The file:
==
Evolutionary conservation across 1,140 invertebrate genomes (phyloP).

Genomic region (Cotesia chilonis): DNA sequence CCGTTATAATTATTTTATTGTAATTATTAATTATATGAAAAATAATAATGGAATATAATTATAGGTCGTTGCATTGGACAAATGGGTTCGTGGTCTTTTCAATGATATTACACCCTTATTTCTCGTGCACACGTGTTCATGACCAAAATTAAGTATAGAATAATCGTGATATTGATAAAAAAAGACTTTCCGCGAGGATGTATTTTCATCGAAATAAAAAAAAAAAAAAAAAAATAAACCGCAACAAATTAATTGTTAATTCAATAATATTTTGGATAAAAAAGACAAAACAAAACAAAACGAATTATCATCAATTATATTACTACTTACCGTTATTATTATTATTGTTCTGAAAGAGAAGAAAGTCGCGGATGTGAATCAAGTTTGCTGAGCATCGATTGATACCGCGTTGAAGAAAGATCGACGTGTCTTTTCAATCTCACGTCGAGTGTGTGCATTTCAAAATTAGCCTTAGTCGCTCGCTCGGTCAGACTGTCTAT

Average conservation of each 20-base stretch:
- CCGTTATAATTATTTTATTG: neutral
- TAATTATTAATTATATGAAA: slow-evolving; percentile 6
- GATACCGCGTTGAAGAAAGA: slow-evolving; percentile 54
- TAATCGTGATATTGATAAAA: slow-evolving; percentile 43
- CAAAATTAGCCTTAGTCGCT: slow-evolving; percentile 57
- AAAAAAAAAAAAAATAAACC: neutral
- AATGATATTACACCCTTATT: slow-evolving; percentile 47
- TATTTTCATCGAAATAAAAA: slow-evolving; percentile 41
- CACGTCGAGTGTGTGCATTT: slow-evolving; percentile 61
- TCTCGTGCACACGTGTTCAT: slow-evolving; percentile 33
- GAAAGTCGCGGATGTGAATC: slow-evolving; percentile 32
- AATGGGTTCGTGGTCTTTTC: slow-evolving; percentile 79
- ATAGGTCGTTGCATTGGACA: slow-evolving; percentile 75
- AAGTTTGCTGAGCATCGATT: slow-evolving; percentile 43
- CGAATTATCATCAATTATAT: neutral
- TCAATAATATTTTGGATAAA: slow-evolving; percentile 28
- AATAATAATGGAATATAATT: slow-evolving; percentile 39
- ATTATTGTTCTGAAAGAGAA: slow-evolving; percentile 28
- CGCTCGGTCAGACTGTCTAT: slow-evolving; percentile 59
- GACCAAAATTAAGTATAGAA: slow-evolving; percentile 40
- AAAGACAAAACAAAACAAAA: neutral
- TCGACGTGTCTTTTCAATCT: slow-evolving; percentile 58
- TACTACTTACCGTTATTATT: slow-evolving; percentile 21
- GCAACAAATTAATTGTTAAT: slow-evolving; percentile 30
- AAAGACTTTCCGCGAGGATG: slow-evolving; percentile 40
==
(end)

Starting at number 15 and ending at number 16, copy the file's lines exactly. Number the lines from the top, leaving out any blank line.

- AATGGGTTCGTGGTCTTTTC: slow-evolving; percentile 79
- ATAGGTCGTTGCATTGGACA: slow-evolving; percentile 75